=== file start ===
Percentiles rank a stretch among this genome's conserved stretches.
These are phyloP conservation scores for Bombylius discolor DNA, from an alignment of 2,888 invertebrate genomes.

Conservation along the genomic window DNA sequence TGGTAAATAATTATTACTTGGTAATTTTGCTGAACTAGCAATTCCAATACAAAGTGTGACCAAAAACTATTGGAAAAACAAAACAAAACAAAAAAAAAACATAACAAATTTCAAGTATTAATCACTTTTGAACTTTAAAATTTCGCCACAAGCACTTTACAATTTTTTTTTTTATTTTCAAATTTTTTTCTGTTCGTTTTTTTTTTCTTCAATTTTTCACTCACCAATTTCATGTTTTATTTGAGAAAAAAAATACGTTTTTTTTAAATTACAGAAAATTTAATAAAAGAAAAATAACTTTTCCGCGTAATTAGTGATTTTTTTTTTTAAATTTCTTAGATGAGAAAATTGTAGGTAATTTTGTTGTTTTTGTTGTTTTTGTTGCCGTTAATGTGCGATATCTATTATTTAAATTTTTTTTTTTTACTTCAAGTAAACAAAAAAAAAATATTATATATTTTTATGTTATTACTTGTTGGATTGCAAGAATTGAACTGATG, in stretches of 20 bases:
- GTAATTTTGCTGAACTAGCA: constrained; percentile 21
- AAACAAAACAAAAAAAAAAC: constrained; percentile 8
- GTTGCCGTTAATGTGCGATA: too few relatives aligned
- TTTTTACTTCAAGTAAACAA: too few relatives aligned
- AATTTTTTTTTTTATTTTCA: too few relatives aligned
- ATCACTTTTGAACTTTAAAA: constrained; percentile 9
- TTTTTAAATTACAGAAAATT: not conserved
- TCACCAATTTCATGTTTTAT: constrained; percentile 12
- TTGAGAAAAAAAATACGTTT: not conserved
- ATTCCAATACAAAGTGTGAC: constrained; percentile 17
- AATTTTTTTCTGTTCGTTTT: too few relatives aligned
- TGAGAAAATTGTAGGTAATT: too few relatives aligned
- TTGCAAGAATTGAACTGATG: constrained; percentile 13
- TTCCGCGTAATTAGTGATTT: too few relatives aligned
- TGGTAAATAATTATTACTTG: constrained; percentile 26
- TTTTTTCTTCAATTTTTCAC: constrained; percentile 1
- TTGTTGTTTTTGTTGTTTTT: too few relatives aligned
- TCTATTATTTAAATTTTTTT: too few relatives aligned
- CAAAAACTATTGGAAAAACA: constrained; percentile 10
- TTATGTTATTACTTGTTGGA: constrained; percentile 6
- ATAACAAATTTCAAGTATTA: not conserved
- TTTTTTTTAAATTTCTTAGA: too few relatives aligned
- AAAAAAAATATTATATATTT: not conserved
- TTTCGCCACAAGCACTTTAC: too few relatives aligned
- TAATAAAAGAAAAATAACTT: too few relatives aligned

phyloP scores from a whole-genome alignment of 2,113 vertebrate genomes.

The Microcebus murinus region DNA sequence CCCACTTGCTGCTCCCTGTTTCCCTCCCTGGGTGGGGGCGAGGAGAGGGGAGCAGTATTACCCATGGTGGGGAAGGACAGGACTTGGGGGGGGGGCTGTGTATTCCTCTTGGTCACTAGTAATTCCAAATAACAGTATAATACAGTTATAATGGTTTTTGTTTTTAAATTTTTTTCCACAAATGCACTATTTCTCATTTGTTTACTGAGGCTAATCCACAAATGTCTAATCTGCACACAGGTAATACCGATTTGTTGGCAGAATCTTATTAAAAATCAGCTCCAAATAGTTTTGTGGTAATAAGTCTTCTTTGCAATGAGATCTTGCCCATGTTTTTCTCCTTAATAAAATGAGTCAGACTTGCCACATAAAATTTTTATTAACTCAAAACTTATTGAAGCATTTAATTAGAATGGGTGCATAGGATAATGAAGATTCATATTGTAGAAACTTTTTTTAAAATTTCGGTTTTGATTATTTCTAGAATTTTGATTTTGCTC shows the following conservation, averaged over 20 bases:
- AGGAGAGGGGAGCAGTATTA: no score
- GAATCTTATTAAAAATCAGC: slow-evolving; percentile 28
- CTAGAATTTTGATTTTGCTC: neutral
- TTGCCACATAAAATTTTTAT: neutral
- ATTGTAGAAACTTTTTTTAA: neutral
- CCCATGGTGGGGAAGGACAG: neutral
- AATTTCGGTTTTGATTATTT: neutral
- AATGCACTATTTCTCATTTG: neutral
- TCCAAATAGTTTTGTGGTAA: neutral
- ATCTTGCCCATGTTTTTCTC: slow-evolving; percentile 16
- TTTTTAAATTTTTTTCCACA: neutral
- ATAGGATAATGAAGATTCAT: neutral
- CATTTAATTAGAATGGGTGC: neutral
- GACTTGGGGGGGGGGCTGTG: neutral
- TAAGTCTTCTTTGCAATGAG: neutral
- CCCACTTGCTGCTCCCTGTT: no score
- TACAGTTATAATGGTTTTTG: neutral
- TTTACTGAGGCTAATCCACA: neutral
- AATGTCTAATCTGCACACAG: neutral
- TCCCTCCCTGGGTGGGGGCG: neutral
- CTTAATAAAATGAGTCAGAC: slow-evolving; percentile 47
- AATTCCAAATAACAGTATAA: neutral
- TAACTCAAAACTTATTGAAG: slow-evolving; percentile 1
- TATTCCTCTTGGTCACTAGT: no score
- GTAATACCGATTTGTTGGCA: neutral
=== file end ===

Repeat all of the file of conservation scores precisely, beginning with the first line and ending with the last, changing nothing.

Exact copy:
Percentiles rank a stretch among this genome's conserved stretches.
These are phyloP conservation scores for Bombylius discolor DNA, from an alignment of 2,888 invertebrate genomes.

Conservation along the genomic window DNA sequence TGGTAAATAATTATTACTTGGTAATTTTGCTGAACTAGCAATTCCAATACAAAGTGTGACCAAAAACTATTGGAAAAACAAAACAAAACAAAAAAAAAACATAACAAATTTCAAGTATTAATCACTTTTGAACTTTAAAATTTCGCCACAAGCACTTTACAATTTTTTTTTTTATTTTCAAATTTTTTTCTGTTCGTTTTTTTTTTCTTCAATTTTTCACTCACCAATTTCATGTTTTATTTGAGAAAAAAAATACGTTTTTTTTAAATTACAGAAAATTTAATAAAAGAAAAATAACTTTTCCGCGTAATTAGTGATTTTTTTTTTTAAATTTCTTAGATGAGAAAATTGTAGGTAATTTTGTTGTTTTTGTTGTTTTTGTTGCCGTTAATGTGCGATATCTATTATTTAAATTTTTTTTTTTTACTTCAAGTAAACAAAAAAAAAATATTATATATTTTTATGTTATTACTTGTTGGATTGCAAGAATTGAACTGATG, in stretches of 20 bases:
- GTAATTTTGCTGAACTAGCA: constrained; percentile 21
- AAACAAAACAAAAAAAAAAC: constrained; percentile 8
- GTTGCCGTTAATGTGCGATA: too few relatives aligned
- TTTTTACTTCAAGTAAACAA: too few relatives aligned
- AATTTTTTTTTTTATTTTCA: too few relatives aligned
- ATCACTTTTGAACTTTAAAA: constrained; percentile 9
- TTTTTAAATTACAGAAAATT: not conserved
- TCACCAATTTCATGTTTTAT: constrained; percentile 12
- TTGAGAAAAAAAATACGTTT: not conserved
- ATTCCAATACAAAGTGTGAC: constrained; percentile 17
- AATTTTTTTCTGTTCGTTTT: too few relatives aligned
- TGAGAAAATTGTAGGTAATT: too few relatives aligned
- TTGCAAGAATTGAACTGATG: constrained; percentile 13
- TTCCGCGTAATTAGTGATTT: too few relatives aligned
- TGGTAAATAATTATTACTTG: constrained; percentile 26
- TTTTTTCTTCAATTTTTCAC: constrained; percentile 1
- TTGTTGTTTTTGTTGTTTTT: too few relatives aligned
- TCTATTATTTAAATTTTTTT: too few relatives aligned
- CAAAAACTATTGGAAAAACA: constrained; percentile 10
- TTATGTTATTACTTGTTGGA: constrained; percentile 6
- ATAACAAATTTCAAGTATTA: not conserved
- TTTTTTTTAAATTTCTTAGA: too few relatives aligned
- AAAAAAAATATTATATATTT: not conserved
- TTTCGCCACAAGCACTTTAC: too few relatives aligned
- TAATAAAAGAAAAATAACTT: too few relatives aligned

phyloP scores from a whole-genome alignment of 2,113 vertebrate genomes.

The Microcebus murinus region DNA sequence CCCACTTGCTGCTCCCTGTTTCCCTCCCTGGGTGGGGGCGAGGAGAGGGGAGCAGTATTACCCATGGTGGGGAAGGACAGGACTTGGGGGGGGGGCTGTGTATTCCTCTTGGTCACTAGTAATTCCAAATAACAGTATAATACAGTTATAATGGTTTTTGTTTTTAAATTTTTTTCCACAAATGCACTATTTCTCATTTGTTTACTGAGGCTAATCCACAAATGTCTAATCTGCACACAGGTAATACCGATTTGTTGGCAGAATCTTATTAAAAATCAGCTCCAAATAGTTTTGTGGTAATAAGTCTTCTTTGCAATGAGATCTTGCCCATGTTTTTCTCCTTAATAAAATGAGTCAGACTTGCCACATAAAATTTTTATTAACTCAAAACTTATTGAAGCATTTAATTAGAATGGGTGCATAGGATAATGAAGATTCATATTGTAGAAACTTTTTTTAAAATTTCGGTTTTGATTATTTCTAGAATTTTGATTTTGCTC shows the following conservation, averaged over 20 bases:
- AGGAGAGGGGAGCAGTATTA: no score
- GAATCTTATTAAAAATCAGC: slow-evolving; percentile 28
- CTAGAATTTTGATTTTGCTC: neutral
- TTGCCACATAAAATTTTTAT: neutral
- ATTGTAGAAACTTTTTTTAA: neutral
- CCCATGGTGGGGAAGGACAG: neutral
- AATTTCGGTTTTGATTATTT: neutral
- AATGCACTATTTCTCATTTG: neutral
- TCCAAATAGTTTTGTGGTAA: neutral
- ATCTTGCCCATGTTTTTCTC: slow-evolving; percentile 16
- TTTTTAAATTTTTTTCCACA: neutral
- ATAGGATAATGAAGATTCAT: neutral
- CATTTAATTAGAATGGGTGC: neutral
- GACTTGGGGGGGGGGCTGTG: neutral
- TAAGTCTTCTTTGCAATGAG: neutral
- CCCACTTGCTGCTCCCTGTT: no score
- TACAGTTATAATGGTTTTTG: neutral
- TTTACTGAGGCTAATCCACA: neutral
- AATGTCTAATCTGCACACAG: neutral
- TCCCTCCCTGGGTGGGGGCG: neutral
- CTTAATAAAATGAGTCAGAC: slow-evolving; percentile 47
- AATTCCAAATAACAGTATAA: neutral
- TAACTCAAAACTTATTGAAG: slow-evolving; percentile 1
- TATTCCTCTTGGTCACTAGT: no score
- GTAATACCGATTTGTTGGCA: neutral